We can all agree that photos are an important component for selling a home. Some of us believe short of pricing right, photographs are the most important element. Done right, photos can make a big positive difference. Done wrong, photos can turn Buyers away. So, how can you do it right? For the majority hiring a good photographer is the answer. You will learn here some things to look for when choosing a photographer. For the few of us that are DIY, taking your own photos may be option. Personally, I like to shoot my own photos. Being demanding about photos, taking my own is the answer.
Simple Do’s and Don’ts for the Do It Yourselfer with real estate photography:
Don’t use your smart phone. Smart phones are OK for sending clients photos of a property they are interested in or for doing a quick video. Smart phone lack the quality and control of a DSLR. Though their cameras are getting better. It’s not a good practice for Sellers to see you going around with a smart phone taking photos to market their home. It says something about quality of your service, or lack thereof.
Do use a DSLR camera. If you’re not familiar with DSLR cameras, getting familiar will make a difference. Practice, practice, practice. Nearly all professional photographers shoot RAW instead of JPG. RAW captures all the digital information for better editing. JPG compresses information within the camera. If you must shoot JPG, set the color setting to neutral. I prefer RAW with full manual control. Then I can go back and edit the massive amount of data RAW files have to get the best out of each photo.
Do use a tripod. Using a quality tripod makes a difference. Cameras can be leveled for a better photo. Shooting free hand invites unlevel, poorly angled photographs. For the way I shoot, I like to avoid speed lights (flashes) as much as possible. So, shooting 5-7 photos at different photos with different allowances of light for post editing into one photo. Using the histogram feature to measuring the amount of light. If your camera has HDR capability and you’re not proficient with shooting histogram, you can achieve a similar, lesser quality, result. You won’t have the full balance of dynamic range from room to room though (simply put, light to dark balancing). Any movement when shooting HDR will blur the photo since the camera is processing 3 photos to make one. Making the tripod imperative. When shooting night photos a tripod with a remote shutter release is best. Allowing you to hold the shutter open for a longer exposure. The remote eliminates camera shake.
Don’t aim the flash at the subject. Aiming a speed light at the subject being photographed creates what is called harsh lighting with shadows. When I must add lighting to the room I use off camera remote controls for one to several speed lights, adjusting the strength of each light. If you cannot do that, have an camera speed light that can be controlled and angled. If forced to using the cameras speed light, draping a tissue over the light to diffuse light is better than a direct flash. Aiming at the ceiling will help diffuse and spread light. Clouds diffuse the light of the sun, making shadows less harsh. When forced to use speed lights. I use Gary Fong diffusers, umbrellas, umbrellas with diffusers, color gels, and reflectors. It all depends on the subject and dynamic range of ambient (natural) light.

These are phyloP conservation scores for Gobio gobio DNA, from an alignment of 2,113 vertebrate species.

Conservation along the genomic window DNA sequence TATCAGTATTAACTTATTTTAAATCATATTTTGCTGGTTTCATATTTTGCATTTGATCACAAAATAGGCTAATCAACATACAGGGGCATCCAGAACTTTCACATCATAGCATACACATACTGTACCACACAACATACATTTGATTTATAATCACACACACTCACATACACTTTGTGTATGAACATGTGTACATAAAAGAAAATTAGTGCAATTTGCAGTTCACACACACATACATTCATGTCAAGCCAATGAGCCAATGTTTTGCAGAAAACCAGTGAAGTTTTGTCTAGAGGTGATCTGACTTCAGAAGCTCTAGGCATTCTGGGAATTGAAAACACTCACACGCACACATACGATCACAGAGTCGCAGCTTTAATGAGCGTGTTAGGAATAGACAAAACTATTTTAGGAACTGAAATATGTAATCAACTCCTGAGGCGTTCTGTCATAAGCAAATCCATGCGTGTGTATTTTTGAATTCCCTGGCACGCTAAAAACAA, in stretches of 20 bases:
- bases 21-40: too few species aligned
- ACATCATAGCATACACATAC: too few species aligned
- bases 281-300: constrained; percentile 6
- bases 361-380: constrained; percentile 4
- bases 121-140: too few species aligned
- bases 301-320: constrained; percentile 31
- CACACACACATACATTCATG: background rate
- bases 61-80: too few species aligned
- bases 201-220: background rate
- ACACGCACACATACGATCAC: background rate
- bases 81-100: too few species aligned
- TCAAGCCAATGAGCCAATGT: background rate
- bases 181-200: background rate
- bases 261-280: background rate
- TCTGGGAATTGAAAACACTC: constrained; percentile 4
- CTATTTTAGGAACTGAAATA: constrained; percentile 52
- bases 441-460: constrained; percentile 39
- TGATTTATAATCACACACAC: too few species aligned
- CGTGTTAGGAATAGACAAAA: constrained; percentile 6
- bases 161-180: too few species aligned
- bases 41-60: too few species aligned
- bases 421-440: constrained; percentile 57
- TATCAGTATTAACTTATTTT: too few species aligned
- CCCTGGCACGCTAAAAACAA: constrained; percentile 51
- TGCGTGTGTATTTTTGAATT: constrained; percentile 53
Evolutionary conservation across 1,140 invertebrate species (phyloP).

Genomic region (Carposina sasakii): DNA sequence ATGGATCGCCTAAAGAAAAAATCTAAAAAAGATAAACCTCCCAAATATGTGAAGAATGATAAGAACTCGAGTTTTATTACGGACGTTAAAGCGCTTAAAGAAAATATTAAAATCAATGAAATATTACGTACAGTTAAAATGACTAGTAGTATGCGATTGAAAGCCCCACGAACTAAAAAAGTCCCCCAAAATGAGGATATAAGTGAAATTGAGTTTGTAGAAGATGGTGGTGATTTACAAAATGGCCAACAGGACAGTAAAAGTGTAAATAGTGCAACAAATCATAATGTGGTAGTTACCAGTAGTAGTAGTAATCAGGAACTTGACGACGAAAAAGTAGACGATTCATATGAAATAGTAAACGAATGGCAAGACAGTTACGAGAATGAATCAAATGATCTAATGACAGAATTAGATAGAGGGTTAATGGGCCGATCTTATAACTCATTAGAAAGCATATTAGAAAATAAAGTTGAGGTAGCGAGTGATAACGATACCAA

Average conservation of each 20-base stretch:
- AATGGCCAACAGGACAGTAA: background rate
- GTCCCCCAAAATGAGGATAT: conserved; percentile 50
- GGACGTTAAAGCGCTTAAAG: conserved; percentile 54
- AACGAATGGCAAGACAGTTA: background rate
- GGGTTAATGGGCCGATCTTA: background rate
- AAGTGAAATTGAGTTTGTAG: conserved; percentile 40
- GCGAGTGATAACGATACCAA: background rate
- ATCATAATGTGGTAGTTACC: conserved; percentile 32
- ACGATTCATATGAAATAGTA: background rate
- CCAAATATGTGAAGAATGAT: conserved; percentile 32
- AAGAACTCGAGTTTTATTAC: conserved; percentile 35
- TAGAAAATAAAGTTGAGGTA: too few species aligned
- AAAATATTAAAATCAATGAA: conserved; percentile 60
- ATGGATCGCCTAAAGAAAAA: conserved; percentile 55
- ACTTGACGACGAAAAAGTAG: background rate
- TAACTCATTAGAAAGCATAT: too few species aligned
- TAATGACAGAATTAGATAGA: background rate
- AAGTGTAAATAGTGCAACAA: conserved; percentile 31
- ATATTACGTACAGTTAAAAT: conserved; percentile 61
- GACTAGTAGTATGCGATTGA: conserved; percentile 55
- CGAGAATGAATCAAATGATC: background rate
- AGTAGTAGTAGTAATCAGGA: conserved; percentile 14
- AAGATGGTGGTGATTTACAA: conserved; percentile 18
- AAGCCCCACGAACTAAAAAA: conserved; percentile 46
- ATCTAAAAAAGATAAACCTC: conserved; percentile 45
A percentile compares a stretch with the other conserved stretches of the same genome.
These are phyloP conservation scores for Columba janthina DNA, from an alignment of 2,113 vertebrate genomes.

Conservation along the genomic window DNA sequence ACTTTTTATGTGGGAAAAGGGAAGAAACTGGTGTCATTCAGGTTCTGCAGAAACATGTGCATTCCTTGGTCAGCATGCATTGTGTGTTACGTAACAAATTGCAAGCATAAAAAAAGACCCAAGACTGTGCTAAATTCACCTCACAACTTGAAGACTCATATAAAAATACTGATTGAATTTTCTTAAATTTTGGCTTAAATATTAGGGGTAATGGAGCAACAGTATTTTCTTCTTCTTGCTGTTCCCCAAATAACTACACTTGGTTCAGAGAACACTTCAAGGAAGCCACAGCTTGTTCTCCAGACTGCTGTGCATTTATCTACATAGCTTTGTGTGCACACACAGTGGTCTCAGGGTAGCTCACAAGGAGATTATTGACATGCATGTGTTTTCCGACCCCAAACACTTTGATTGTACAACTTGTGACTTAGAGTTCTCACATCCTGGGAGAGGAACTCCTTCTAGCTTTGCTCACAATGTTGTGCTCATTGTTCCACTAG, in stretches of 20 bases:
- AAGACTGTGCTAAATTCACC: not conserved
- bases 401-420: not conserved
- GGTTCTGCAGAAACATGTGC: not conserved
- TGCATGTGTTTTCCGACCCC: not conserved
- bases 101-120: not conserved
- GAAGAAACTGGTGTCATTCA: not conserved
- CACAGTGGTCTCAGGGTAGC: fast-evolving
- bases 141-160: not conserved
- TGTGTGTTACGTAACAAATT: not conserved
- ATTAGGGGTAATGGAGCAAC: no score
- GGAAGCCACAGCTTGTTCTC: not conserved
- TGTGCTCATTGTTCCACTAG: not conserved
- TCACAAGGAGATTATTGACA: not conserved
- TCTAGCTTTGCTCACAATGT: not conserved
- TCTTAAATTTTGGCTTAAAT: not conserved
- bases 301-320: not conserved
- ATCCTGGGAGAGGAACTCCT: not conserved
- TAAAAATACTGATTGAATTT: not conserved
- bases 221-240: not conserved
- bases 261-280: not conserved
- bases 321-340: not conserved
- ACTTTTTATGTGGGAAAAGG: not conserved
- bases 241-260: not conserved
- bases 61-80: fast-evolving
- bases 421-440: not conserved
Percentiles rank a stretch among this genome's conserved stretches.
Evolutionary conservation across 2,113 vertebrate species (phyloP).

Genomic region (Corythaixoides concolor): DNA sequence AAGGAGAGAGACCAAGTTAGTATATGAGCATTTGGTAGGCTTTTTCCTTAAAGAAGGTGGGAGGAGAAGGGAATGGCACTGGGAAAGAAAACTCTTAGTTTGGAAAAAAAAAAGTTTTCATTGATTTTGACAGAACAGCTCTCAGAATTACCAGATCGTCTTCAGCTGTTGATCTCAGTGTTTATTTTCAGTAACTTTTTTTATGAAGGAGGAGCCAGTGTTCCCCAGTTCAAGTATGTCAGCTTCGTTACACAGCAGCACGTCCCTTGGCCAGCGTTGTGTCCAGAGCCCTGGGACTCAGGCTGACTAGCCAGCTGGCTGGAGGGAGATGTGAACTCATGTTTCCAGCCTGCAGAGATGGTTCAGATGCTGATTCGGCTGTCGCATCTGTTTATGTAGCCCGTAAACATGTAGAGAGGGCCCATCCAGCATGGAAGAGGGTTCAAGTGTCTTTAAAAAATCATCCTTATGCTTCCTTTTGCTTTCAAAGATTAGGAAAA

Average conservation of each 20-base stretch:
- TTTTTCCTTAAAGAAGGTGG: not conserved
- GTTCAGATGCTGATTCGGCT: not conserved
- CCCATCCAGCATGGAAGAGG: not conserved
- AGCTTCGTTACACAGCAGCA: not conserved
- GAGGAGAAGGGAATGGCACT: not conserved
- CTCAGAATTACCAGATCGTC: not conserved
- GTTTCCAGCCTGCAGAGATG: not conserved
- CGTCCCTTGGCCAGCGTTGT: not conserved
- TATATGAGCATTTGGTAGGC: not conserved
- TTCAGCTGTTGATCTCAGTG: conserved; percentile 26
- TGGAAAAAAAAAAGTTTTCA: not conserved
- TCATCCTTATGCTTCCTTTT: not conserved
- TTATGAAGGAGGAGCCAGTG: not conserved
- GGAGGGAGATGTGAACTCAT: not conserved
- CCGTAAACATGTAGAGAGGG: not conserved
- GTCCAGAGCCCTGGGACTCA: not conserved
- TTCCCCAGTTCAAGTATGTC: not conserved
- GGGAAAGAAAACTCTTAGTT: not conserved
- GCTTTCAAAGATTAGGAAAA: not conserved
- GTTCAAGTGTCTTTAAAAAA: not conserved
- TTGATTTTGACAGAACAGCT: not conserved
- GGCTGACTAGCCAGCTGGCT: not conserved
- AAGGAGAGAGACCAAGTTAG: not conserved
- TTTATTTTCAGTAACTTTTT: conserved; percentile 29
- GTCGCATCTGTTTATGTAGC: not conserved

Do research photography books. Go to the library and check out a book on photography. Most cover modeling, portrait, wedding, and landscaping. The portion on landscaping is going to be the most beneficial. Real estate photography is similar, just inside. The biggest challenge will be the dynamic range of ambient light. Windows will be bright, rooms away from windows dark. Turning on all the lights in each room helps to a point. Plus lights make a photograph look better. Using the shooting style I like, using off camera speed lights, or a combination of both will result in awesome photos. One of my favorite e-books is The Essential Guide to: Lighting Interiors by Scott Hargis. Another is Enfuse For Real Estate Photography, by Simon Maxwell.
Don’t over saturate colors. This is the finger nails on the chalk board for me. I see luxury homes with highly saturated colors that are almost fluorescent with the greens, oranges, and yellows. Good for highlighting excerpts in a book, not good for marketing a home. Have you ever seen a highly saturated photo in a magazine? Why do it when marketing real estate? The only exception is a sunrise or sunset to pull out the colors or either (cautiously). Beyond that, toning down helps. I’d rather see a photo lacking some color saturation that creates a softer mood than an oversaturated photo that is hard to look at. Orange and some woods are hard to edit. For those photos, turning down the saturation a touch and turning contrast down low will balance the colors and contrast to make it more natural and appealing.
I hope this shines some light on better photography for real estate. Professionally appearing photos make a difference. Studies have shown that professional appearing photos can bring as much as 3.5% more to the sale of a home. On a $290,000 sale that could bump the sales price to $300,000. That might be approximately $300 more commission for photographs you paid $200 for. Not to mention, you got your return on investment (ROI) within 30 days instead of 180 days (where the price may require being dropped significantly to attract more Buyers. Resulting in even less ROI). I don’t only shoot my own listing, I shoot listing photographs for several Realtors in my area. An Agent was having trouble selling a listing, not even getting showings. I recommended hiring a professional photographer. She asked me. Within a short time the home sold. Proof that photos make a difference.